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Prove that for any $(n\times n)$ real matrix, the set of matrices $\{I,M,M^2,...,M^n\}$ are linearly dependent.

More formally, we have to prove that $$\forall M \in \mathbb{R}^{n \times n},\\ \exists (a_0,a_1,\ldots,a_n)\neq (0,0,\ldots,0) \\ \text{such that}\;\; \sum_{i=0}^n a_i M^i =0\,\,. $$

I have a solution which I will post below, but I would like to see if anyone has a more intuitive or elegant proof.

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2 Answers 2

up vote 4 down vote accepted

The characteristic polynomial, $$\det(M-\lambda I)=0 $$ is an order $n$ polynomial in $\lambda$, ie $$\sum_{i=0}^n a_i \lambda^i=0\,\,.$$

The Cayley-Hamilton theorem states that $M$ solves this equation which proves our theorem.

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EDIT: @Traklon has pointed out that this does not prove the above theorem. It only proves the special case for which $M$ is diagonalizable. My bad!

We start with the expression $$\sum_{i=0}^n a_i M^i$$ and attempt to prove that there is some choice for the $\{a_i\}$ that makes this become zero.

We then diagonalize $M$, giving $M=C^{-1}DC$ where $D$ is a diagonal matrix with complex elements. Substituting this into the expression above and using the relation $M^p=C^{-1}D^pC$ for an integer $p$, we get \begin{align}\sum_{i=0}^n a_i M^i &=\sum_{i=0}^n a_i C^{-1}D^iC \\ &= C^{-1}\left\{\sum_{i=0}^n a_i D^i\right\}C\tag 2\end{align}

Since the set of matrices $\{D^0,D^1,D^2,\dots,D^n\}$ has $n+1$ elements, but only $n$ degrees of freedom (corresponding to its $n$ non-zero elements), it must be a linearly dependent set. That is to say that for some choice of the $\{a_i\}$, $$\sum_{i=0}^n a_i D^i = 0\,.$$

Plugging this into Eq (2) shows that for some choice of $\{a_i\}$, $$\sum_{i=0}^n a_i M^i=0$$ QED.

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1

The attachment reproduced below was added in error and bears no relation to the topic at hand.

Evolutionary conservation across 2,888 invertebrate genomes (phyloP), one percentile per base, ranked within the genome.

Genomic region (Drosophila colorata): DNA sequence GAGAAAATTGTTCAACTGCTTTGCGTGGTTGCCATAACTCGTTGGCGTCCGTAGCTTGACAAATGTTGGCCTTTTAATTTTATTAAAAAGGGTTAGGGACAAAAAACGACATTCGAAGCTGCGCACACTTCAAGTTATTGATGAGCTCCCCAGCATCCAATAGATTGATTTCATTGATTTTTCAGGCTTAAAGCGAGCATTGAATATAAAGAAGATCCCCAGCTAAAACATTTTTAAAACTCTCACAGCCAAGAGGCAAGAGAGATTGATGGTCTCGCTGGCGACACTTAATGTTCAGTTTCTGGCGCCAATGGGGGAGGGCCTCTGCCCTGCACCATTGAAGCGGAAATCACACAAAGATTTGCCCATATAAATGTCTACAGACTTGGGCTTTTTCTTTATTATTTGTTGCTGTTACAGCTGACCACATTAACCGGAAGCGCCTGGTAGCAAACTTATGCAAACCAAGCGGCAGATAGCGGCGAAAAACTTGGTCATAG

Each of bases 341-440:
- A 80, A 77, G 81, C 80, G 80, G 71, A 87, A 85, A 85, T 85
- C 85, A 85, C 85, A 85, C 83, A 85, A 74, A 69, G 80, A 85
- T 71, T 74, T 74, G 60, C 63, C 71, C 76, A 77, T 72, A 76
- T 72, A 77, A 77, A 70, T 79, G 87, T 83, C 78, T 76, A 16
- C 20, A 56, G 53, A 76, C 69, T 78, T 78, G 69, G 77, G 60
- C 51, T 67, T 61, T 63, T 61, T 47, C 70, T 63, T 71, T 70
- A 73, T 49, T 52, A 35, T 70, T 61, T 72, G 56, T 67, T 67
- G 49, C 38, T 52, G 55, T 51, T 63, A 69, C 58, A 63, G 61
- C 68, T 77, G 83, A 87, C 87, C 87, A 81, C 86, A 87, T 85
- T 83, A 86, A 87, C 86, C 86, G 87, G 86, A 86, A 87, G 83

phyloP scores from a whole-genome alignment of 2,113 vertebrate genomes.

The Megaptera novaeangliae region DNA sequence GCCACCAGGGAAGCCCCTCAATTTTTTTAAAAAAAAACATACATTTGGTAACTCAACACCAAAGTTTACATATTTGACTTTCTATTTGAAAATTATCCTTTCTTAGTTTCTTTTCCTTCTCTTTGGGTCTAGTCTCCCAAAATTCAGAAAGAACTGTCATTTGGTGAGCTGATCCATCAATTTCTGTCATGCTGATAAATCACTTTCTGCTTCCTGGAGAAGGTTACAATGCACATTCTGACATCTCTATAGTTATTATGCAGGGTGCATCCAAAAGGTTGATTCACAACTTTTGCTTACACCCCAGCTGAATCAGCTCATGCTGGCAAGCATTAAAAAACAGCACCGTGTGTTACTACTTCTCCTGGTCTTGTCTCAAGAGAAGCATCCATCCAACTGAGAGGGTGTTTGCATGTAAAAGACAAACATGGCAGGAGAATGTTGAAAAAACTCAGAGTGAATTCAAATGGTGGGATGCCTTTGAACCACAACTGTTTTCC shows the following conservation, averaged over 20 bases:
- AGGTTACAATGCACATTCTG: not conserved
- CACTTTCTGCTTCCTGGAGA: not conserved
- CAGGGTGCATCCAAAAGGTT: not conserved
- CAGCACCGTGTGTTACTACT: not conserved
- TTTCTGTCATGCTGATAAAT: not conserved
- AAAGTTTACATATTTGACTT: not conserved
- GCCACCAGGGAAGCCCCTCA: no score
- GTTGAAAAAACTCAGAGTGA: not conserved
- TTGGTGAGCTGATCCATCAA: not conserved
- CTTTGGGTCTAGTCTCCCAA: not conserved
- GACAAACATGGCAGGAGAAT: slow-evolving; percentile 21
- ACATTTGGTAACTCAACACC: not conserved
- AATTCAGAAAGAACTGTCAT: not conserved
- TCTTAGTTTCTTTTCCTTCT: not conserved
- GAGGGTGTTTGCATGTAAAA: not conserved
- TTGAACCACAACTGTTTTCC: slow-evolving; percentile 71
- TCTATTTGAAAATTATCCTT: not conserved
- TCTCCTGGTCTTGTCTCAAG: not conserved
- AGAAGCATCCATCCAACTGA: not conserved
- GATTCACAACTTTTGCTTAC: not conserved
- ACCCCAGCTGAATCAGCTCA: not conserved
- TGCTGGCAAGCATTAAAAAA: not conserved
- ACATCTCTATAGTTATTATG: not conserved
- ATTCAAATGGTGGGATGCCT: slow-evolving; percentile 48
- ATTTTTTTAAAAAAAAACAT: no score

My linear algebra courses are a little bit far, but you said "Since $M$ is a square matrix, it can be diagonalized, $M=C^{-1}DC$ where $D$ is a diagonal matrix with complex elements.". I think it can only be triangularized, am I wrong ? –  Traklon Jan 31 at 8:46
    
I'm pretty sure that any real (or complex) square matrix can be diagonalized. I think this is proven by looking at the characteristic equation of the matrix. This will be a polynomial of order $n$ and by the fundamental theorem of algebra, $\lambda$ will have $n$ complex values (counted with multiplicity), corresponding to $n$ eigenvectors. –  Garrett Jan 31 at 9:06
    
This is not true. For real matrices because not every polynomial has roots, and for complex matrices because the roots may have multiplicities > 1. A block like $(\lambda{}-1)^3$ in the characteristic polynomial doesn't imply that there are 3 lineary independant eigenvectors of eigenvalues 1, which is required to diagonalise the matrix. It only tells you that 1 is an eigenvalue. –  Traklon Jan 31 at 9:14
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I insist because it is very important. Not every matrix can be diagonalised. For example, consider $\begin{pmatrix} 1 & 1 \\ 0 & 1 \\ \end{pmatrix}$. The characteristic polynomial is $(\lambda{}-1)^2$, but you won't be able to find a basis formed of two linearily independant eigenvectors. This only tells you that 1 is an eigenvalue so it has at least 1 eigenvector. One consequence of this is that if all the roots of the characteristic polynomial have multiplicity 1, then the matrix is diagonalisable (it is not an equivalence, just an implication). –  Traklon Jan 31 at 9:26
    
You're right. Thanks! –  Garrett Jan 31 at 9:55

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